November 11, 2011 by Jena.M.DokaTeeny Boppers and emo band groupies came in droves from the Philadelphia suburbs to the Trocadero Theater to see Panic! At the Disco on Nov. 3. The show opened with electrifying rock/soul band Foxy Shazam.
Lead singer Eric Nally blasted on stage and proclaimed, “Rock and roll may be dead, but we can still party with its ghosts,” before whipping the microphone stand around his small frame. His stage persona encompassed the spirit of Freddie Mercury, David Bowie and oddly, Steve-O. Every song led in with a metaphorical, and often confusing, life lesson. The crowd almost forgot who they had paid to see that night, as Foxy Shazam performed like seasoned vets.
Next was Fall Out Boy frontman Patrick Stump, performing songs from his solo effort “Soul Punk.” Stump, whose father had come out to see him perform that night, was sporting a very different look than what Fall Out Boy fans would be expecting: spiked blonde hair and a bright blue tuxedo. Don’t expect to hear anything similar to Fall Out Boy either, as this new music is soul and funk based. Although his passion and enthusiasm was thrilling for fans, Stump’s vocals at times were not — but that didn’t stop the die-hards from singing along with his new music. The opening acts were more than enough to liven the crowd before Panic! took the stage — even Brendon Urie had to commend Foxy Shazam for the thrilling performance before beginning their set.
The stage looked like it was designed by Nikola Tesla with giant, old-fashioned light bulbs hanging above the band and 19th-century electrical boxes designed around the equipment. Despite what seemed like an hourlong wait for the band to get onstage, as soon as the first chord was played, the audience’s feet never stopped bouncing.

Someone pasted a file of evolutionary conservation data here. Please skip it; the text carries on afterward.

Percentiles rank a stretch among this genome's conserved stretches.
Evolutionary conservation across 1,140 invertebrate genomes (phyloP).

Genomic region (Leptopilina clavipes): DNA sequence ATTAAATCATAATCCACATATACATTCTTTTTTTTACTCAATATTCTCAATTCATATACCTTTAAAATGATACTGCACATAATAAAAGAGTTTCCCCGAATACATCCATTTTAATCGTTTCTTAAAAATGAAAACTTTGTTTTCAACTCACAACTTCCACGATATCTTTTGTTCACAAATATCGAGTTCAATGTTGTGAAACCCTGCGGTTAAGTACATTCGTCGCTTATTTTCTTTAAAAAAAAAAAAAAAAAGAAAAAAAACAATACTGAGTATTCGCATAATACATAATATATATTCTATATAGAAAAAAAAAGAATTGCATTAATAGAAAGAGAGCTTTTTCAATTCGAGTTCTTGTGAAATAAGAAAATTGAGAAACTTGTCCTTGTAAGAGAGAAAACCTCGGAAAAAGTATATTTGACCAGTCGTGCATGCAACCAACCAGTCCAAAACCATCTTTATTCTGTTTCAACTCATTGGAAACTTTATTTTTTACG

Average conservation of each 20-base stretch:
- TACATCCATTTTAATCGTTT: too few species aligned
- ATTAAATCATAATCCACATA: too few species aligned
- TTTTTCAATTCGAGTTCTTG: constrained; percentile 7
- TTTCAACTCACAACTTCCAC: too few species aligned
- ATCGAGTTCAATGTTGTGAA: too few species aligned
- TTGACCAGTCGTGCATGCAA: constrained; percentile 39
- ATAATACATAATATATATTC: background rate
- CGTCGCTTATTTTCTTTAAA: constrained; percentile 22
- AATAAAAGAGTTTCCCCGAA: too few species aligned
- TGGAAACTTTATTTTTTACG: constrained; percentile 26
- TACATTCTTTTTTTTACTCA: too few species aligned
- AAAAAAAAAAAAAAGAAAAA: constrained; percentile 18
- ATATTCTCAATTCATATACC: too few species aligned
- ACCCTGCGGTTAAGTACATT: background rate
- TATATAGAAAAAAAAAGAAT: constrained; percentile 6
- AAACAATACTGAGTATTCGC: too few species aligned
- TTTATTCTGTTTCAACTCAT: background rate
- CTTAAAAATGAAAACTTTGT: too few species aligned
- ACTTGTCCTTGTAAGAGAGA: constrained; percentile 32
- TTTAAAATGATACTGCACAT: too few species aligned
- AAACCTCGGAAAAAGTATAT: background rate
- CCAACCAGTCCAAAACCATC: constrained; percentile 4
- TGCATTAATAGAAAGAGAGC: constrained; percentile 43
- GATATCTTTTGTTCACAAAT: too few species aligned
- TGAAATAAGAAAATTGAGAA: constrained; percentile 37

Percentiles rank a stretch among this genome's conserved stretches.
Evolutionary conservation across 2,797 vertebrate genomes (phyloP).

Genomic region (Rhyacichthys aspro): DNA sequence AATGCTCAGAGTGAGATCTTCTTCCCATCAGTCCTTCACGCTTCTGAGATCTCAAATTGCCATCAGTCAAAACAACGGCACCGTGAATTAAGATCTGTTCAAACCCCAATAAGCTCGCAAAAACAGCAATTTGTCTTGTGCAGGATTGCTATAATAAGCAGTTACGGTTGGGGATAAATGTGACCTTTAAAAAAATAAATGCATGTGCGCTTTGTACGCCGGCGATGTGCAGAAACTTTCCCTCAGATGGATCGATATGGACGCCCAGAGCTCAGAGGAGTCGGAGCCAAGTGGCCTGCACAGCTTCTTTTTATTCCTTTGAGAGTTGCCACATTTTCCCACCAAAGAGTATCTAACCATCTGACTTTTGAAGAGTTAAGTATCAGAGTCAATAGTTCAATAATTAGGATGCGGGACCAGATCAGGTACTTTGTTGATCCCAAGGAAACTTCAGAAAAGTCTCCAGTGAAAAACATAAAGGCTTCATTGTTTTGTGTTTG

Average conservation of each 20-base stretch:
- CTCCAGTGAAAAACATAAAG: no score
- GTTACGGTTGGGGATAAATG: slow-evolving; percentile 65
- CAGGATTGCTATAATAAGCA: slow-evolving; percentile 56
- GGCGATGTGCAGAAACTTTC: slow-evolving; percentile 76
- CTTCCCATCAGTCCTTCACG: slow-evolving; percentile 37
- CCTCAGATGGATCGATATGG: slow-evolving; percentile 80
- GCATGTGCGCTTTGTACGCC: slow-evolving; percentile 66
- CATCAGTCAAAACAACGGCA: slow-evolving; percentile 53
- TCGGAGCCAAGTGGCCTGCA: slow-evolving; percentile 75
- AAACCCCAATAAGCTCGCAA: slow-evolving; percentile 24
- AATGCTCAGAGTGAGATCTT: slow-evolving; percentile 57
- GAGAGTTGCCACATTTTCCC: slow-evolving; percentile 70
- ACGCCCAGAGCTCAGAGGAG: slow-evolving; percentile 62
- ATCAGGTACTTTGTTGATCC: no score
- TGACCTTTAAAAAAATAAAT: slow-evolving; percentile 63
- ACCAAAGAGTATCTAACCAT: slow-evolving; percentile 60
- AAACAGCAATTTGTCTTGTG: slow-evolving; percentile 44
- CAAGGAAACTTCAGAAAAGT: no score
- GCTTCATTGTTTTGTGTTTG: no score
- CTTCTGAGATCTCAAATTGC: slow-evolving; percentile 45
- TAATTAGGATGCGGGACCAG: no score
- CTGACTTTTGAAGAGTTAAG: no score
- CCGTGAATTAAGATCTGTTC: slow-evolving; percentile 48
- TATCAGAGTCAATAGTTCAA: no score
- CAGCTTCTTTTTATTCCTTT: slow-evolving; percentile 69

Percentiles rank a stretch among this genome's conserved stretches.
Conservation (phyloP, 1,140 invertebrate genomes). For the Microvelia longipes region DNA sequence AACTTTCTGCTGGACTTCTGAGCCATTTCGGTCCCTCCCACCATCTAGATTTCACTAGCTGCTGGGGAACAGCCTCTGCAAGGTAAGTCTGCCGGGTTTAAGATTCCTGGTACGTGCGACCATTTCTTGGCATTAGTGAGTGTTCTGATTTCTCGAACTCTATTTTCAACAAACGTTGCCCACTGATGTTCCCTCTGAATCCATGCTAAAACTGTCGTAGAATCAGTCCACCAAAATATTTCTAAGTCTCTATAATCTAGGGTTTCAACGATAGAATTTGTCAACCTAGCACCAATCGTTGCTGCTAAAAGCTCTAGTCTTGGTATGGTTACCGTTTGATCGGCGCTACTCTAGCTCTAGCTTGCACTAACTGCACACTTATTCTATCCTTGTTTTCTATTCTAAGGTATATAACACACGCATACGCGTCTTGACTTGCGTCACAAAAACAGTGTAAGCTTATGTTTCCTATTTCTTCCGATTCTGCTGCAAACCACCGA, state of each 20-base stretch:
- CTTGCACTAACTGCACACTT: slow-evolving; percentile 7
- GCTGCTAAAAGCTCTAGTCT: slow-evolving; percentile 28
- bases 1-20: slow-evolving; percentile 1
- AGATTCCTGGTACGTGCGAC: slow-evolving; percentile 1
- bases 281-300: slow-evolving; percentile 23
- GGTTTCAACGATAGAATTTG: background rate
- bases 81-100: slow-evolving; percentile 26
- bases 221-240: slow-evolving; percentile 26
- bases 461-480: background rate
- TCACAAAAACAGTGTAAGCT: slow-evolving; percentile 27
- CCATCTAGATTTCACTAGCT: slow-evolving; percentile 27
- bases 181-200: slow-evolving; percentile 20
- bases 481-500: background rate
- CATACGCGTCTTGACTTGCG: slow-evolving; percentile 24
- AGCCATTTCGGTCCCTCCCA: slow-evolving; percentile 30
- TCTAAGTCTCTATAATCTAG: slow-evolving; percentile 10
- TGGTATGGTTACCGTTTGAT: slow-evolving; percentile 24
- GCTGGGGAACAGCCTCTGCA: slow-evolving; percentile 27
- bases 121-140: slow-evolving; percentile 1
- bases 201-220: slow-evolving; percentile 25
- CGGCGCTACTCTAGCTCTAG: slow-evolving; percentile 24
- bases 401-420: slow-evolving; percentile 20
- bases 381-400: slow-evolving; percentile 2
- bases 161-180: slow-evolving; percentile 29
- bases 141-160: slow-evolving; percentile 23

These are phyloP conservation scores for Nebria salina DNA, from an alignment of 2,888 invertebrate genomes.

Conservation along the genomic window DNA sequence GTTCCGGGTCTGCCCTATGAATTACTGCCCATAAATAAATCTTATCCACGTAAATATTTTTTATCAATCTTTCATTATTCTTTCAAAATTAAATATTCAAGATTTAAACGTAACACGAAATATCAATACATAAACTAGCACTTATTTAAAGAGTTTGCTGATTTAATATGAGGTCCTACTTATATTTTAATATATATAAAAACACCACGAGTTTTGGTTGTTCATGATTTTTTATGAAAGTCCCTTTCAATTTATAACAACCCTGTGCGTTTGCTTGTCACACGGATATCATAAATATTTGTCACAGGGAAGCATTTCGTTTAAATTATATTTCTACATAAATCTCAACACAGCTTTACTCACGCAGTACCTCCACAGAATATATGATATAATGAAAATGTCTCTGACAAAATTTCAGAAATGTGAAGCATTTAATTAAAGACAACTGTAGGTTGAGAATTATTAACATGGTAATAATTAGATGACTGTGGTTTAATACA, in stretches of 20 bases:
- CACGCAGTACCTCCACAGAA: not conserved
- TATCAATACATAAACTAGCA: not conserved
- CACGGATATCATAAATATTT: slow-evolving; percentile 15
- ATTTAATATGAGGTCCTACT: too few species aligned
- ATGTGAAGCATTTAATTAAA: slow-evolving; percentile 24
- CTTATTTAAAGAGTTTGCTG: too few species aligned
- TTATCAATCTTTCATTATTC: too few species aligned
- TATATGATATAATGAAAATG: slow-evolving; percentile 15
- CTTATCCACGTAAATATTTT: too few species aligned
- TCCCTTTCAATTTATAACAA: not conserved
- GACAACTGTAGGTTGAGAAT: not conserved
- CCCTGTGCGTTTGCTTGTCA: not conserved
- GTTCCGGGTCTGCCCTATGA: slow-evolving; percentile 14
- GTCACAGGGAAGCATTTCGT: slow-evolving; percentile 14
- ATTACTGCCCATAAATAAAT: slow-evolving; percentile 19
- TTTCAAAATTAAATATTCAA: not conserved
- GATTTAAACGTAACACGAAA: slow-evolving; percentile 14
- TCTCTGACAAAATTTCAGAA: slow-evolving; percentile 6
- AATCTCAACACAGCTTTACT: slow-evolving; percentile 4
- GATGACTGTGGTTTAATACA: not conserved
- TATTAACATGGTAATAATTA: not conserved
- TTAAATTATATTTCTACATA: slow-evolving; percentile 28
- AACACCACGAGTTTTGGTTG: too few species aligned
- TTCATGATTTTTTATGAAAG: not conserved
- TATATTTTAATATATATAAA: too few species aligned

Starting the show with crowd favorite “Ready To Go,” Panic! performed a set of fan favorites from all three of their popular albums. The band also covered Phil Collins’ hit “In The Air Tonight,” and Foster the People’s “Pumped Up Kicks.” Despite their incredible success since landing in the top 10 with “I Write Sins, Not Tragedies” in 2005, the Las Vegas natives were humble and shared their gratitude for the support of their fans, even dedicating one of their songs to fans they had met on tour.
If the loss of two original band members had negatively impacted the group’s spirit, they were incredible at hiding it. Panic! was as excited to be performing as everyone in the audience was to see them, which made for a surprisingly intimate show in such a crowded theater. Each member had a moment to shine and connect with the audience, a sentiment which the audience returned with deafening screams of fangirl adoration.